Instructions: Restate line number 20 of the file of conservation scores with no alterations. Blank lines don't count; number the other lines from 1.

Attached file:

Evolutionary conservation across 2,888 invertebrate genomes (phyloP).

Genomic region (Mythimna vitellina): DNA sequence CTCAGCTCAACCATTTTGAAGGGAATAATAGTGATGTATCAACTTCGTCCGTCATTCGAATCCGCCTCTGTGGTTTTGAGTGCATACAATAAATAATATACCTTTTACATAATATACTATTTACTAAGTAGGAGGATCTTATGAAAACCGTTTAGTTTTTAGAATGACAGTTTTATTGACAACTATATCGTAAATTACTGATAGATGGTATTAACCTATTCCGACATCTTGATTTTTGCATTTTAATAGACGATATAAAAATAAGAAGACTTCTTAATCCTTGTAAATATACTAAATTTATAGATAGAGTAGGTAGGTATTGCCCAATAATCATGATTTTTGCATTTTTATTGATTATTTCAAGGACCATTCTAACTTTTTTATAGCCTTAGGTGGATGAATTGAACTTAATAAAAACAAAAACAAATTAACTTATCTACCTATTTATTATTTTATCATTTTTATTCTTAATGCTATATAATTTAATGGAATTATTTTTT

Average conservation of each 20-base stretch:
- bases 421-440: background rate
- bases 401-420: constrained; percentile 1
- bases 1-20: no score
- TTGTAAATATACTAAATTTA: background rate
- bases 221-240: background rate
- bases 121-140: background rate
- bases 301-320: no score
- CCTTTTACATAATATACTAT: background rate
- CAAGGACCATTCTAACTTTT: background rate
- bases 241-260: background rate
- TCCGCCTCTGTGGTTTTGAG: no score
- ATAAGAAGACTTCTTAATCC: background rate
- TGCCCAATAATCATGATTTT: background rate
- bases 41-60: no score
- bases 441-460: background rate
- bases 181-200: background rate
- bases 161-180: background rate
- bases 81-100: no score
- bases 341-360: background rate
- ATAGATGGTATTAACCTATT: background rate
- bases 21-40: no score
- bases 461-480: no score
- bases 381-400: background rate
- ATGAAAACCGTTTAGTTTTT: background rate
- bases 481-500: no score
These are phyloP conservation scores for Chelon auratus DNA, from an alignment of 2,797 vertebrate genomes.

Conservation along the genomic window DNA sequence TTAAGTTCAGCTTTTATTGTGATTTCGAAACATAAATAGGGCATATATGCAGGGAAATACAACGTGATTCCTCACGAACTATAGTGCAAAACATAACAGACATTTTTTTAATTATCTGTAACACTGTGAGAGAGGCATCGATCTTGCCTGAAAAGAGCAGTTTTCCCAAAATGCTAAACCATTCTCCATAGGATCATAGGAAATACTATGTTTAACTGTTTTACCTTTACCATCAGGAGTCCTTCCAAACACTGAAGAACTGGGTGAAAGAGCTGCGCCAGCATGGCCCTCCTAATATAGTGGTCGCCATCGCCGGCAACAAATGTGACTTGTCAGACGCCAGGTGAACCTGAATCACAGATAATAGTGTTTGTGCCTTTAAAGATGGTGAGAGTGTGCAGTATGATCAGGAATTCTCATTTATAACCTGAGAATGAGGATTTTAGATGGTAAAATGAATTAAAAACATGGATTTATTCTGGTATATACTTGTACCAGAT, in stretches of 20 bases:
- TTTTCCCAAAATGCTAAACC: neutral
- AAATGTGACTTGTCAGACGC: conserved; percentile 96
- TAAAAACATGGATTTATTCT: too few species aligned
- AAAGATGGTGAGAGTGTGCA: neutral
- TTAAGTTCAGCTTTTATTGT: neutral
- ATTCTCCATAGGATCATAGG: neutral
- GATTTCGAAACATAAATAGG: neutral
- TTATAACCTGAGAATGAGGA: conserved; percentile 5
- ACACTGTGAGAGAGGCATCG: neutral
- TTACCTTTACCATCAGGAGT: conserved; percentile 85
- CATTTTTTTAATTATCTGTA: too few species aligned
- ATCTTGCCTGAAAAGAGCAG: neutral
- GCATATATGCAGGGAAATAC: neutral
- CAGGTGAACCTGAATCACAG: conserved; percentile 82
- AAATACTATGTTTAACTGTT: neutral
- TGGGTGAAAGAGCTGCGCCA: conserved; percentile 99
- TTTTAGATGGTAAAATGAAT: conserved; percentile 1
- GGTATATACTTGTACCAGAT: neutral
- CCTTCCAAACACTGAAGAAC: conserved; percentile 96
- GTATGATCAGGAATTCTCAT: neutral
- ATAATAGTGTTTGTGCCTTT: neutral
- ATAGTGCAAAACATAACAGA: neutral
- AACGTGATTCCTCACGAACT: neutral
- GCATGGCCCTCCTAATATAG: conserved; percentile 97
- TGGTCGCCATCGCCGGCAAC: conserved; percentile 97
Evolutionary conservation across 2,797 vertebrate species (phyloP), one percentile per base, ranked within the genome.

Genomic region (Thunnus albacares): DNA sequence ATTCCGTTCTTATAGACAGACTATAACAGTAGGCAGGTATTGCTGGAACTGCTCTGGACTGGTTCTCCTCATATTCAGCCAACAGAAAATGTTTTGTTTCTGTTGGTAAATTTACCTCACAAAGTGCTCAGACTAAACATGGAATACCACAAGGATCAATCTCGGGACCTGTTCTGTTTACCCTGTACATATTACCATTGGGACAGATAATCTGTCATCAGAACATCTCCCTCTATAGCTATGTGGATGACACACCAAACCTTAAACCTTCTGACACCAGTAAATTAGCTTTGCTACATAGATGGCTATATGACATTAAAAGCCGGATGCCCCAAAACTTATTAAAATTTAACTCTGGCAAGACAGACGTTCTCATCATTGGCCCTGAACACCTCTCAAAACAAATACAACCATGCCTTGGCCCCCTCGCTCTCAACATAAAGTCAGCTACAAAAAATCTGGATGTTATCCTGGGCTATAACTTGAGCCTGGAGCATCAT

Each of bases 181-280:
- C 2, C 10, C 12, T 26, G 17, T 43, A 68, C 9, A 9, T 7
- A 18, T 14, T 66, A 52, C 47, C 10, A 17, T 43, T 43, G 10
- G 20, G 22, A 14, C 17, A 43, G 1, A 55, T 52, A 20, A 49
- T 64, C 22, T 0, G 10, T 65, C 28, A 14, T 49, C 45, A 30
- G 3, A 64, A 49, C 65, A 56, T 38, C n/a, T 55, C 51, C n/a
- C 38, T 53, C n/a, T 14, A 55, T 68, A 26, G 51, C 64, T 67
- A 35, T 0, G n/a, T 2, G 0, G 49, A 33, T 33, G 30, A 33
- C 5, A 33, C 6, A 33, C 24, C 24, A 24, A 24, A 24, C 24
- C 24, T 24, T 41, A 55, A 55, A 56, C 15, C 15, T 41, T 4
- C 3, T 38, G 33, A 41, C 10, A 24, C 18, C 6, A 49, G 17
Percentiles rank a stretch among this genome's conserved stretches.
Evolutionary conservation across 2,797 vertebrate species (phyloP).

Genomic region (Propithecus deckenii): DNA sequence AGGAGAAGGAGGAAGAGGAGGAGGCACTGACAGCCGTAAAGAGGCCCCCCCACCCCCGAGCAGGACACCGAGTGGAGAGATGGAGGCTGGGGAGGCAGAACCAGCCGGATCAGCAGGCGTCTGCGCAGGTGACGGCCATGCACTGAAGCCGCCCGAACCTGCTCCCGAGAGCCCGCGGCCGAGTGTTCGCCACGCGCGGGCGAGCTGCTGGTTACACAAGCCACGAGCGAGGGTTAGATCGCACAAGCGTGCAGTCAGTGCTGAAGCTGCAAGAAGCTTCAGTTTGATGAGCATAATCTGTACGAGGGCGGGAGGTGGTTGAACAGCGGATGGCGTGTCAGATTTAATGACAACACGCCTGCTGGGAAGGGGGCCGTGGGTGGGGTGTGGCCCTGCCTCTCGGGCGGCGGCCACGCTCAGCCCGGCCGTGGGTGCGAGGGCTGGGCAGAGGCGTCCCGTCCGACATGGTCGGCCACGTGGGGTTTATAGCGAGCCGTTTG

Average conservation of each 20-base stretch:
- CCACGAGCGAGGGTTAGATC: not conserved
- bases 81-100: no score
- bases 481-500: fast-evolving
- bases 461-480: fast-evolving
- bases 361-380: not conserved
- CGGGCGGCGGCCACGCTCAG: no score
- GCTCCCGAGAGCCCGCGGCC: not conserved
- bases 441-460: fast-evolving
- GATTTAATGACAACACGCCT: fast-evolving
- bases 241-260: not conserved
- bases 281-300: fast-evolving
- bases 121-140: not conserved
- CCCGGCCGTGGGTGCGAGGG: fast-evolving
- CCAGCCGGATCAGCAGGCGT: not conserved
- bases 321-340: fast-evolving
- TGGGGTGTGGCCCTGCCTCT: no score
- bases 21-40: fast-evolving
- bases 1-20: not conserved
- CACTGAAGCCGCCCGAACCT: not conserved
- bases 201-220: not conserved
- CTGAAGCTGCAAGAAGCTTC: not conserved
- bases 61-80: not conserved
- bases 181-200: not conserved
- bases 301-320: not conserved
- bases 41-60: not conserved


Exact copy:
- bases 161-180: background rate